Subsurface Circulations within Sun's Active Regions

I worked closely with Brad Hindman from the Juri Toomre Group; he came to me about doing some figures for a paper he was publishing titled "Subsurface Circulations within Active Regions" for The Astrophysical Journal. Brad does a lot with Laboratory for Computational Dynamics (LCD) which supports fundamental research on helioseismology and convection and dynamo theory. The scientists at LCD study the dynamics inside stars with helioseismology and design large-scale computer simulations of convection, turbulence, and dynamo processes within stars. They work on a pretty intense TeraGrid network which is basically clusters of supercomputers tied together across the nation. Its pretty neat stuff!

I just realized that this is my first published astrophysics project. I'm breaking into the astrophysics scene!

The full citation for the paper is:
Subsurface Circulations within Active Regions
Bradley W. Hindman, Deborah A. Haber, and Juri Toomre 2009 ApJ 698 1749-1760 doi: 10.1088/0004-637X/698/2/1749

  • Clients: Juri Toomre Group and Brad Hindman

  • Related Links: The Astrophysical Journal
  • 7/8/09


    I worked with Fellow Heather Lewandowski on making this graphic for the JILA Research highlight and for the JILA AMO site. Heather's group did a series of experiments with the classical system of a pendulum on a spring which has monodromy. Monodromy is a term that has been applied in mathematics to systems that run around a singularity; however, there havn't been too many lab experiments involving monodromy. Heather's group decided to do several experiments in order to see if the systems tested had monodromy. I never heard of monodromy, but it was interesting learning how they were essentially doing these classical experiments which would help give them more insight into how other systems might also display these behaviors. The classical monodromy confirmed in the pendulum-on-a-spring experiment is analogous to the bending and stretching behavior of a CO2 molecule.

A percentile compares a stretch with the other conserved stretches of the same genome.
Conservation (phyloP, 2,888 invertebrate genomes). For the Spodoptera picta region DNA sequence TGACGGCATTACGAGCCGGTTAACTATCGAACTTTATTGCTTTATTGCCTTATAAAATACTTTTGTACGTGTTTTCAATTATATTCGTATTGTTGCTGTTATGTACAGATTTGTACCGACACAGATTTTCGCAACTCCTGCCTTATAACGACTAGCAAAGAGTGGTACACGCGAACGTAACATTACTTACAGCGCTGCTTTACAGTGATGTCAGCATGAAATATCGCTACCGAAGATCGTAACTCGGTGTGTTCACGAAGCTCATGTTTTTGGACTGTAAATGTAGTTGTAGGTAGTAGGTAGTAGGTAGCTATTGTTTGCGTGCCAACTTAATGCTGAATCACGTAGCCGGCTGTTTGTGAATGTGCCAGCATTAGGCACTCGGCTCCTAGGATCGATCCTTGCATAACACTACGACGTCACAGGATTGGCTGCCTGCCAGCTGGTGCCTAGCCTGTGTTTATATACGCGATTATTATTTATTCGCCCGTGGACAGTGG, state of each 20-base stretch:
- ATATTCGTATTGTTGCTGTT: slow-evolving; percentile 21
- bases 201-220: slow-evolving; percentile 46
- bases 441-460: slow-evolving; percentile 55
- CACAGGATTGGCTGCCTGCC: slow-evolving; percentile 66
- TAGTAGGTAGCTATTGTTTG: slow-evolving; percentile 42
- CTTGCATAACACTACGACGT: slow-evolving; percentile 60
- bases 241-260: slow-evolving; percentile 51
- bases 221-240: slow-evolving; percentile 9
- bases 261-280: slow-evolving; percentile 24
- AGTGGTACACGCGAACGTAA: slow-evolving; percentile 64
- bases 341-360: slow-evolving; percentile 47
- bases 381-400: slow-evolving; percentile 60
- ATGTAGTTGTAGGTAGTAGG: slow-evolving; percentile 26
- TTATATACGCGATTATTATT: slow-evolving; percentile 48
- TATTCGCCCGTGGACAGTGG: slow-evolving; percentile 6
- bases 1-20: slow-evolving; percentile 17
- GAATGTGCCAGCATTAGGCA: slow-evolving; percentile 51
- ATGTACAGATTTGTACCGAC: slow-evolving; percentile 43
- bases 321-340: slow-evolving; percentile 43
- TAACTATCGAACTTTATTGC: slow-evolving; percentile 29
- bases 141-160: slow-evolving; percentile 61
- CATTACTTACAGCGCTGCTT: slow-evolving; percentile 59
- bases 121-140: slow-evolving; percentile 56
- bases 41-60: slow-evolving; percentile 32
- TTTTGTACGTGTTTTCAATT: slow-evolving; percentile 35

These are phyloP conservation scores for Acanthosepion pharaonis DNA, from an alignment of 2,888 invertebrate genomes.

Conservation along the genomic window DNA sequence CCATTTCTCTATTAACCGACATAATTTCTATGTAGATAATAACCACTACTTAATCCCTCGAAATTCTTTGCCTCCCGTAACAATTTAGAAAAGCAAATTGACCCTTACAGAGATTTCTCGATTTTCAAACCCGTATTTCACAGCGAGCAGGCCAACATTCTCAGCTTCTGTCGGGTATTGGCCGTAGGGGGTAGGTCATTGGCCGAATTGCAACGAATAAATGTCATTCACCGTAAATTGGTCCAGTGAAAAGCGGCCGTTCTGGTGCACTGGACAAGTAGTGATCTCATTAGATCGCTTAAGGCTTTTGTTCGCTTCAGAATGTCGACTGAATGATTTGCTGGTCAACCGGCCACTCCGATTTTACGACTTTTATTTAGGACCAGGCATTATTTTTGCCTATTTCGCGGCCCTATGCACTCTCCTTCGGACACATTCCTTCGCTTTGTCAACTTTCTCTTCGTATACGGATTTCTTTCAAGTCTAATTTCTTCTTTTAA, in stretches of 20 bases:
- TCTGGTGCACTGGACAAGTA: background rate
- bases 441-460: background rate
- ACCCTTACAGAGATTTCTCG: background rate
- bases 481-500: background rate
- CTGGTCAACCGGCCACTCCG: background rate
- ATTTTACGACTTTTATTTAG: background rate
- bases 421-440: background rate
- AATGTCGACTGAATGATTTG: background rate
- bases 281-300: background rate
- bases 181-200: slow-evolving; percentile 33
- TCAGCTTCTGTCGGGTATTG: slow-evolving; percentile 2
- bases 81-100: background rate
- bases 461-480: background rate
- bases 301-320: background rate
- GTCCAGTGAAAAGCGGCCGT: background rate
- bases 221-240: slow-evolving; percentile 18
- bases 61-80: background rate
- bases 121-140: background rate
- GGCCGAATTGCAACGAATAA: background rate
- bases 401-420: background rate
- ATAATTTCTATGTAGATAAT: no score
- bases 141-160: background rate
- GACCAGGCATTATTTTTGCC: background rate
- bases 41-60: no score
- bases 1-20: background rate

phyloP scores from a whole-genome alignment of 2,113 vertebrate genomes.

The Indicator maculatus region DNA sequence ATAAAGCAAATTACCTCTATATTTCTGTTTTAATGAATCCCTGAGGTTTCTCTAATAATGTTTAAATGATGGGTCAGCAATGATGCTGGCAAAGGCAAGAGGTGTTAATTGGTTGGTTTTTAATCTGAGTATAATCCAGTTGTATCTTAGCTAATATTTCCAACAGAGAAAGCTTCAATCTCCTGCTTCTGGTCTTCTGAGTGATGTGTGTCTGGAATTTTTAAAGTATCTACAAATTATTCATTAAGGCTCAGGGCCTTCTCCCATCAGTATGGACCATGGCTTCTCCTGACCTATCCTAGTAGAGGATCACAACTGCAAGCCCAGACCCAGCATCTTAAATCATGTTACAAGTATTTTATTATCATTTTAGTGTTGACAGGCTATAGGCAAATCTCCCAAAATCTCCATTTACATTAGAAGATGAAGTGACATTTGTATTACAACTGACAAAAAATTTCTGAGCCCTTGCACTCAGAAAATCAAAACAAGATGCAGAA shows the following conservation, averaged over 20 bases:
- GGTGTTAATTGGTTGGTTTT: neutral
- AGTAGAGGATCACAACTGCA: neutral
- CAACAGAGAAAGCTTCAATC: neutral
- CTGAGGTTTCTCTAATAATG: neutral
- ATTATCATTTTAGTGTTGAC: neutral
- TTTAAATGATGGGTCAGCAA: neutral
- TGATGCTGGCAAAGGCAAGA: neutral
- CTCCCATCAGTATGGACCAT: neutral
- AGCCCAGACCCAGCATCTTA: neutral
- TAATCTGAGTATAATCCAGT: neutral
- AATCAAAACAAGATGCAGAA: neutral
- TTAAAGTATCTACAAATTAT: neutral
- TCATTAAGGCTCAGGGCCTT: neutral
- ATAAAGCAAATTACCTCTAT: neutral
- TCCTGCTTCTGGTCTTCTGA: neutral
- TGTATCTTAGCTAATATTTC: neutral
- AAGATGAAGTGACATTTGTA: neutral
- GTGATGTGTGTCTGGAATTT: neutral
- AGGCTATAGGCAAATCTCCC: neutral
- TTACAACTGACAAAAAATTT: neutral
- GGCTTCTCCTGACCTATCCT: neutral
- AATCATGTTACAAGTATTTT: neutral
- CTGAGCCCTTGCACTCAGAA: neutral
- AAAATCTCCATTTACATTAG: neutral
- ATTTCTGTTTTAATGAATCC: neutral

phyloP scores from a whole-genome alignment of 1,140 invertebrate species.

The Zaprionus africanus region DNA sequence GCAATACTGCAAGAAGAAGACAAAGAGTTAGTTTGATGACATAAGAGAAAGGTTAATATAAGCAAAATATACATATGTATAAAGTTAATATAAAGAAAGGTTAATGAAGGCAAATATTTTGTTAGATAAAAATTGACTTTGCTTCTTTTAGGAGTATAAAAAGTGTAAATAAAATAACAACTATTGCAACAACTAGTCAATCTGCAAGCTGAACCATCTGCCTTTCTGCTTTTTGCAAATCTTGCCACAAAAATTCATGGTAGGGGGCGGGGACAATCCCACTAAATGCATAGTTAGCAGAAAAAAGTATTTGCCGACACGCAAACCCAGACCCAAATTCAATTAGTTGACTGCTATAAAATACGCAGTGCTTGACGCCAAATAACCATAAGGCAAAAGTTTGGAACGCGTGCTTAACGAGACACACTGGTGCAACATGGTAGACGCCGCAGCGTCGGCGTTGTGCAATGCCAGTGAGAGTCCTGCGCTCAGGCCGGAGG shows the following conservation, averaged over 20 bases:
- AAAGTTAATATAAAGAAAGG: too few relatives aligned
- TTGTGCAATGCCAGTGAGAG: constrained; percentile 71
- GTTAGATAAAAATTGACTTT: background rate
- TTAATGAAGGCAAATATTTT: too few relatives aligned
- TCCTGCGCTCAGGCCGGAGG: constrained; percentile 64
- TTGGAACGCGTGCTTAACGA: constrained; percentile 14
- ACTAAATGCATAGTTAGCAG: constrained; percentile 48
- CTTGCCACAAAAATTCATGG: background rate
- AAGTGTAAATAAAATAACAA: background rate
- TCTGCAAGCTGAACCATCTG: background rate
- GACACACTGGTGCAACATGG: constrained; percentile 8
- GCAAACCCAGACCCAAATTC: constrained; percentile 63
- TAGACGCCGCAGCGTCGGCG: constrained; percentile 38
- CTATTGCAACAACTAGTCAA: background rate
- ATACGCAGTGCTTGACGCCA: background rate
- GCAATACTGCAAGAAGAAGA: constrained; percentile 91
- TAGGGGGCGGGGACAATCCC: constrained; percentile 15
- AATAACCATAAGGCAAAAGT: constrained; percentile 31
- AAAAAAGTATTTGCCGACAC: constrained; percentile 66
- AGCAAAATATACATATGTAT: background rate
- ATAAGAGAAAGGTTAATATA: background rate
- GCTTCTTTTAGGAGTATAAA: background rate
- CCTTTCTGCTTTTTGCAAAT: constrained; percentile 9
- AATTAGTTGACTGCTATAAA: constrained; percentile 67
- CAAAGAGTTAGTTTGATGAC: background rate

I used Maya for this project because it was the easiest and quickest way to depict this classical experimental setup of monodromy (pretty easy to model the springs in Maya and I didn't want to draw it in Illustrator/Photoshop). In a three-dimensional spherical pendulum, for example, the singularity would correspond to the "straight up" position. However, pure bouncing motions around this position tend to be unstable. Because this instability is straight upward against gravity, any small deviation from purely vertical results in motion that could loop around the singularity. It is pretty interesting stuff and I recommend that you read the JILA Highlight article and article published in Physical Review Letters by Heather's Group to find more about the experiment and monodromy. Eventually I would like to take my Maya 3d file and really animate it. The motion is interesting in the context of monodromy. I hate "never having enough time" for the animating parts of these projects. There is always an endless list of new projects getting in the way (i need another me!).

    They apparently used my JILA camera (Panasonic DVX100A) to record video data that they gathered from the experiments. I remember the camera being loaned out for several months (almost a year) which was fine because I wasn't using the camera for any immediate projects myself. I thought it was pretty cool that they were able to use the features/controls of that camera for their experiment. The DVX100A is a notorious camera (known for its low cost and pretty high quality) used widely in the indie film industry and various other productions. Now the JILA DVX100A has another checked "has been used for" use: a classical physics experiment camera.

  • Clients: Heather Lewandowski Group

  • Related Links: JILA Research Highlight article